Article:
St. John Damascene

c. 675-749

St. John of Damascus: on various subjects

An Exact Exposition of the Orthodox Faith

Saint John Damascene, or John of Damascus, was a theologian, writer, scholar, Father of the Church, and Doctor of the Church. At the age of twenty-three his father employed a Sicilian monk named Cosmas to tutor his son in mathematics, music, astronomy, and theology. Although a Christian, he later served as a high-ranking financial officer under the Saracen caliph of Damascus. Because of the caliph's hostility to Christians, John resigned his post in about 700. He retired to the monastery of Mar Saba, near Jerusalem, where he was ordained a priest before the outbreak of the controversy over iconoclasm in 726, when Byzantine emperor Leo III issued his first edict against the veneration of images. John Damascene immediately entered the lists against him in defense of this ancient usage of the Christians. Not only did he himself oppose the Byzantine monarch, but he also stirred the people to resistance. In 730 Leo issued a second edict, in which he not only forbade the veneration of images, but even inhibited their exhibition in public places. To this royal decree John replied with even greater vigour than before, and by the adoption of a simpler style brought the Christian side of the controversy within the grasp of the common people. A third letter emphasized what he had already said and warned the emperor to beware of the consequences of this unlawful action. John was able to write these letters with impunity because he was not Leo's subject. He spent the rest of his life in religious study, except for a period shortly before his death, when he journeyed throughout Syria preaching against the iconoclasts.

John was considered one of the ablest philosophers of his day and was known as Chrysorrhoas (Greek, "Golden Stream") because of his oratorical ability. The most important and best known of all his works is the Fountain of Knowledge. This textbook is divided into three parts: "Heads of Philosophy", "Compendium of Heresies", and "An Exact Exposition of Orthodox Faith," this last part being considered by some as the first work of Scholasticism, and John being considered the precursor of the Scholastics. The book's merit is not that of originality, for the author asserts that it is not his purpose to set forth his own views, but rather to collate and epitomize in a single work the opinions of the great ecclesiastical writers who have gone before him. The book is considered one of the most notable works of Christian antiquity. A special interest attaches to it for the reason that it is the first attempt at a summa theologica.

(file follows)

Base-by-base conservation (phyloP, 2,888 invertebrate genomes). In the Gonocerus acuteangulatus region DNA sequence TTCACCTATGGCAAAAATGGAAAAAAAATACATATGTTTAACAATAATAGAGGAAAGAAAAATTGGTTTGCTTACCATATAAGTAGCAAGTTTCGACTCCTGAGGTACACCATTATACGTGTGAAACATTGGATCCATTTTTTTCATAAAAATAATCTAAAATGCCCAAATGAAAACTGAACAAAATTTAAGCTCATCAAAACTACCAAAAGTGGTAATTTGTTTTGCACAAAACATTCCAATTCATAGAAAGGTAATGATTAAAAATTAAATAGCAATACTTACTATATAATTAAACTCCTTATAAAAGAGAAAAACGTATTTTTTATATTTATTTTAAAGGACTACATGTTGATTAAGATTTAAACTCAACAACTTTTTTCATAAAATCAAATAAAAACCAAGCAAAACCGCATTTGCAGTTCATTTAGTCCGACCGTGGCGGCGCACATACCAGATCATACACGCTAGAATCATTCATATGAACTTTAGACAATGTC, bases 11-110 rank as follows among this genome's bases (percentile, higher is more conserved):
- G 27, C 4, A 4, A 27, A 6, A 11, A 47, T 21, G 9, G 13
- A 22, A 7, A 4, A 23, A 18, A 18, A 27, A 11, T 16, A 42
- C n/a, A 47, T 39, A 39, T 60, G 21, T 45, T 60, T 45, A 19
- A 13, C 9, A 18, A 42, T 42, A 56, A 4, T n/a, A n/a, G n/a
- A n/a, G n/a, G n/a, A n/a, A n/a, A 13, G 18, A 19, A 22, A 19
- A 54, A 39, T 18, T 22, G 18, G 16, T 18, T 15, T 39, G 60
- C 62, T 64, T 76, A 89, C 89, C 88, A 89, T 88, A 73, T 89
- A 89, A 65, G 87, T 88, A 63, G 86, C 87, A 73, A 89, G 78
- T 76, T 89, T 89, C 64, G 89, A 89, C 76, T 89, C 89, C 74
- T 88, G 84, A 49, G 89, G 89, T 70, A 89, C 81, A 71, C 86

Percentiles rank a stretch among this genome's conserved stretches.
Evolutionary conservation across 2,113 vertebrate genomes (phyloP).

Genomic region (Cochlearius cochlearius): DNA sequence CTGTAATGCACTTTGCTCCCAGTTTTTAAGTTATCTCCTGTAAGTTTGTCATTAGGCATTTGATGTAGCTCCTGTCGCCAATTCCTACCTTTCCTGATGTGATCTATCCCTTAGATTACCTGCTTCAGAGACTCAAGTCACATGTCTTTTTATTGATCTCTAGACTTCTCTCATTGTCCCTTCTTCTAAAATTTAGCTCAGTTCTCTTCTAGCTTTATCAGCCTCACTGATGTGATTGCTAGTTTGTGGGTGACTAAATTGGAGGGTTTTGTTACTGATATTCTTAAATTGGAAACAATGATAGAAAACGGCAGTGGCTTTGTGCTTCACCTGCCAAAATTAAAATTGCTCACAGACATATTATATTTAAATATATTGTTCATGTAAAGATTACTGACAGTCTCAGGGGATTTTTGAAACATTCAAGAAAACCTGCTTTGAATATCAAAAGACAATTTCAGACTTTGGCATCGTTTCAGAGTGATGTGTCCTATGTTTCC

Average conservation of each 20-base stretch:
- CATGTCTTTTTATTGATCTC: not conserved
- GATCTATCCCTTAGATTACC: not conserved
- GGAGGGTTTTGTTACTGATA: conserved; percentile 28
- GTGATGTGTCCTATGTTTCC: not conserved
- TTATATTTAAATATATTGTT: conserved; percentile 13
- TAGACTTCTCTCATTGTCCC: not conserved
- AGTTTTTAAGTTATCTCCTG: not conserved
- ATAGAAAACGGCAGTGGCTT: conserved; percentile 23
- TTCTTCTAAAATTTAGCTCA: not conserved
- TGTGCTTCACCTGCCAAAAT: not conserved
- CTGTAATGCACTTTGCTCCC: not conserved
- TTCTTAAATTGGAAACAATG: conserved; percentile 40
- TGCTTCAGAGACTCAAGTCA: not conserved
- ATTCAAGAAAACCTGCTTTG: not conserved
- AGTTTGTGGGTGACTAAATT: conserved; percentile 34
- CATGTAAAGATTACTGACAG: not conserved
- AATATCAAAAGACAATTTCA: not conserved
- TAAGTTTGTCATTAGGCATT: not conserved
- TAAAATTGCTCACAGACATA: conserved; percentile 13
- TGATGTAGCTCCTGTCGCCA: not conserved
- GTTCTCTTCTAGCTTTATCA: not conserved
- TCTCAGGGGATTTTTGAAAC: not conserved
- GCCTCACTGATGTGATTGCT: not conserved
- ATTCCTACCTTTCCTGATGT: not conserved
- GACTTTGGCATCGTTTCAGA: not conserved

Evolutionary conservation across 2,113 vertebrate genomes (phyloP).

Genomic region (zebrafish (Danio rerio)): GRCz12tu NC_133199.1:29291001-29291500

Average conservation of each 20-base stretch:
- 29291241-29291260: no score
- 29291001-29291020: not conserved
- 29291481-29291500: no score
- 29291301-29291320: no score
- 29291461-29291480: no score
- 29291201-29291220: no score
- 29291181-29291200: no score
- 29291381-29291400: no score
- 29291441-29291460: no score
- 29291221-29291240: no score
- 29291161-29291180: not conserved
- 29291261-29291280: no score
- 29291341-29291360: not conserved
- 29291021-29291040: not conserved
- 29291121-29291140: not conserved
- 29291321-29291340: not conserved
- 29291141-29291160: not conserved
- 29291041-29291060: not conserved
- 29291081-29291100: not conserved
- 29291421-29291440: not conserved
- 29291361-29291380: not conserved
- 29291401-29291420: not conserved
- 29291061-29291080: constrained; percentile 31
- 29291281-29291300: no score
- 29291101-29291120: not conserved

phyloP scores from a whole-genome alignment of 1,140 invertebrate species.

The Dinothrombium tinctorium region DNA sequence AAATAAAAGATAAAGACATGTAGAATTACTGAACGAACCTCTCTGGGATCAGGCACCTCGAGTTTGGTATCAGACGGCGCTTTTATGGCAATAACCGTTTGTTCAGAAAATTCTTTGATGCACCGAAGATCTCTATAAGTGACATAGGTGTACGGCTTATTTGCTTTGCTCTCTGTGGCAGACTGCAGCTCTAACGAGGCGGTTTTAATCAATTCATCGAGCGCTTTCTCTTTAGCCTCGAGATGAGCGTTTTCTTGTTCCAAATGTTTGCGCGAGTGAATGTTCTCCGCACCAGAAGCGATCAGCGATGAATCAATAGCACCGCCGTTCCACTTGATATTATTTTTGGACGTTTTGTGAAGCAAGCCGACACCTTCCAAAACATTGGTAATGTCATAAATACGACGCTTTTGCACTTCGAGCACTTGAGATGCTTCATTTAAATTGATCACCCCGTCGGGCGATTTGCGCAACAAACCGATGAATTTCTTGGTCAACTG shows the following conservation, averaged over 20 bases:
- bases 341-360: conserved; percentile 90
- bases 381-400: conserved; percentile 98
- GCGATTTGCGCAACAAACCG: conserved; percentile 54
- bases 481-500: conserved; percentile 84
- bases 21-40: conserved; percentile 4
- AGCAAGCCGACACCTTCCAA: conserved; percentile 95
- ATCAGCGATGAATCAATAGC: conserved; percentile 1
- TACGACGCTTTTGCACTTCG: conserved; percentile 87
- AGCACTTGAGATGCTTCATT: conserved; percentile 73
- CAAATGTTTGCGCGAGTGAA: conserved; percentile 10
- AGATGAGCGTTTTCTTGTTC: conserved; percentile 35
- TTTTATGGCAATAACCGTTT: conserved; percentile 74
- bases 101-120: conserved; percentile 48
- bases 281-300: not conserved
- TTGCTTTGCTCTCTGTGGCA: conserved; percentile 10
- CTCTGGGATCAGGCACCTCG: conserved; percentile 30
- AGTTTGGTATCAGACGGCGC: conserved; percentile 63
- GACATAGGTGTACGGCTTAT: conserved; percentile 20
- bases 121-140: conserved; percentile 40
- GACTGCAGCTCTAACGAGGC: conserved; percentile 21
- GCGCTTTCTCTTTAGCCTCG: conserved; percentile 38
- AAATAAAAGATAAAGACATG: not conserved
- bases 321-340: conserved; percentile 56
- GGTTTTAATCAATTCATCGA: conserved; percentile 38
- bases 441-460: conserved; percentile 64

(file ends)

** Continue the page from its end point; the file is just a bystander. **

The title of the first book is somewhat too comprehensive for its contents and consequently is more commonly called the "Dialectic". With the exception of the fifteen chapters that deal exclusively with logic, it has mostly to do with the ontology of Aristotle. It is largely a summary of the Categories of Aristotle with Porphyry's Isagoge. The second part, "Compendium of Heresies", is little more than a copy of a similar work by Epiphanius, brought up to date by John Damascene. The third and most important section contains a complete theological system based on the teachings of the early Greek church fathers and church synods from the 4th to the 7th century. Divided into four books, the first treats of the essence and existence of God, the Divine nature, and the Trinity. As evidence of the existence of God he cites the concurrence of opinion among those enlightened by Revelation and those who have only the light of reason to guide them. To the same end he employs the argument drawn from the mutability of created things and that from design. Treating in the second book of the physical world, he summarizes all the views of his times, without, however, committing himself to any of them. In the same treatise he discloses a comprehensive knowledge of the astronomy of his day. In the third book the personality and two-fold nature of Christ are discussed with great ability, as well as the Virgin Mary's claim to the tile of "Theotokos," Mother of God. Nestorius is vigorously dealt with for trying to substitute the title of "Mother of Christ" for "Mother of God". The Scriptures are discussed in the fourth book. In assigning twenty-two books to the Old Testament Canon he is treating of the Hebrew, and not the Christian, Canon. The nineteenth chapter contains a powerful plea for the veneration of images.

His other works include the treatise Against the Jacobites, written at the request of Peter, Metropolitan of Damascus. It is a strong polemic against the Jacobites, as the Monophysites in Syria were called. He also wrote against the Manicheans and Monothelites. The Sacred Parallels is a kind of topical concordance, treating principally of God, man, virtues, and vices. Under the general title of "Homilies" he wrote fourteen discourses, and he wrote many hymns, three of which have become widely known and admired in their English version - "Those eternal bowers", "Come ye faithful raise the strain", and "Tis the Day of Resurrection."

Saint John Damascene is considered a saint by both the Roman Catholic church and the Greek church. His feast day in the Roman Catholic church is March 27; in the Greek, December 4.

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The Catholic Encyclopedia: an International Work of Reference on the Constitution, Doctrine, Discipline and History of the Catholic Church, Herbermann and Pace, eds., New York: Appleton, 1907-1912.